Soon, Oregon high school graduates looking to attend Oregon community colleges could get their associate’s for free. Senate Bill 1524, passed in the 2014 Feb.-March regular legislative session, is directing the Higher Education Coordination Commission to study the possibility of implementing a “six-year high school” program. This would mean that Oregon high school graduates could receive two free years of community college education.
But as the education commission looks at bringing that plan into fruition, both costs and methods are hurdles facing the state.
SB 1524 was popular at the Oregon State Legislature, receiving a vote of 57 to two in the House and 30 to zero in the Senate. But allocating funds for passage of the plan might be could be more difficult than receiving the initial support, according to Kevin Kimball, chief financial officer at Central Oregon Community College.
“One of the frustrations I have is they’re trying to go clear to no tuition, and yet the state cannot fund the financial obligations they have in terms of the state grants they’ve made available,” Kimball said.
Though the financial impact has not been directly specified, the costs per student have been estimated, according to State Senator Mark Hass, D-Beaverton, the sponsor of the bill.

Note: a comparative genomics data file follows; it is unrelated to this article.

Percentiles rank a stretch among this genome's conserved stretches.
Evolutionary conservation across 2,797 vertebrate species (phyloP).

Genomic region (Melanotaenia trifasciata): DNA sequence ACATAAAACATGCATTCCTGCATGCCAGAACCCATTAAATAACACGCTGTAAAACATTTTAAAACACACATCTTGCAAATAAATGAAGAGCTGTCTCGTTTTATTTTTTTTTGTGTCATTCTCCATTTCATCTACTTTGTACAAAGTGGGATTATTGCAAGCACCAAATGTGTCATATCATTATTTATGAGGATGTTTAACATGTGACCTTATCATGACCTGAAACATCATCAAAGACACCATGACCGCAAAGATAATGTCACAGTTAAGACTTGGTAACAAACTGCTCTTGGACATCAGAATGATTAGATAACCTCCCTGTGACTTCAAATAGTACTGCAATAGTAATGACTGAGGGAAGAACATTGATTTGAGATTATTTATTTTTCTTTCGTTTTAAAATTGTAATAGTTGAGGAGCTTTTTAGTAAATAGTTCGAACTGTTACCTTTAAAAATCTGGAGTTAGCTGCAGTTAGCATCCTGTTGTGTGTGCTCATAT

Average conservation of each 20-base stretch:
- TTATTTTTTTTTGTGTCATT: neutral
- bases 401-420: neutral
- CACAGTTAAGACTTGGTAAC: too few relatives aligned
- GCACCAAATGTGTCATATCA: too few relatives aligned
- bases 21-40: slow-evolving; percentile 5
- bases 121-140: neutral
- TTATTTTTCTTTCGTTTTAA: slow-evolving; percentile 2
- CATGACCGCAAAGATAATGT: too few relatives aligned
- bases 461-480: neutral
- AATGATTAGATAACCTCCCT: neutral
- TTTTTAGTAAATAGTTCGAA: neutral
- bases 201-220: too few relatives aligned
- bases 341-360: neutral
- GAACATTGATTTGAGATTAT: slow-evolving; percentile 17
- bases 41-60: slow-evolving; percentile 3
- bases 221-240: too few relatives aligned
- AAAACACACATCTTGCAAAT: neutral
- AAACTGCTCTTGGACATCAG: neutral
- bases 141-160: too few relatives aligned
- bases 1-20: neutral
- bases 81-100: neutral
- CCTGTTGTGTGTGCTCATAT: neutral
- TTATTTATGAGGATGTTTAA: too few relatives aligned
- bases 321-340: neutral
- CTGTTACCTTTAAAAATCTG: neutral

“We’re talking about $3,500 dollars per person [for a year],” Hass said.
With potentially thousands of Oregon high school graduates eligible each year, the planning commission has one major aspect to look at: Where the yearly millions of dollars of funding would come from.
“It’s a complex issue,” COCC President Jim Middleton said.
For Middleton, the main concern with implementing such a program at COCC is ensuring funding is not cut in other areas.
“It’s not something that’s good or bad,” Middleton said. “It’s assessing the implications of the choices that we make.”
COCC currently operates on a “three-legged stool” approach, by trying to maintain equal amounts of funding for general operations, facility funding and student needs. One of the potential issues with implementing a six-year high school plan could be offsetting that balance by having to cut certain areas, according to Kimball. An issue that might come up in the planning of the implementation would be using a differential tuition rate. With that type of rate, Oregon community colleges might establish tuition, but those under the free associate’s program might have a set, potentially lower amount by the state for the same amount of credits.
While funding is an obstacle, the Higher Education Coordination Commission is considering ways to overcome the hurdle. Decreasing costs through education could translate into more academic means, according to Middleton.
“Part of what advocates are focused on is the state’s long-term quality of life and education benefit to have a more educated citizenry,” Middleton said.
Previous studies have shown that the higher the education, the lower the incarceration rates, health care costs, welfare costs and unemployment rates, according to Middleton.
A transfer of funds to education has found favor with Oregon Governor John Kitzhaber, according to Middleton.
“The governor has been trying to decrease expenditure on prison cost to be able to recondition prison and health care costs to education,” Middleton said. “That frees up money for education, in a sense that money for education would have a greater long-term benefit to the state than the other options.”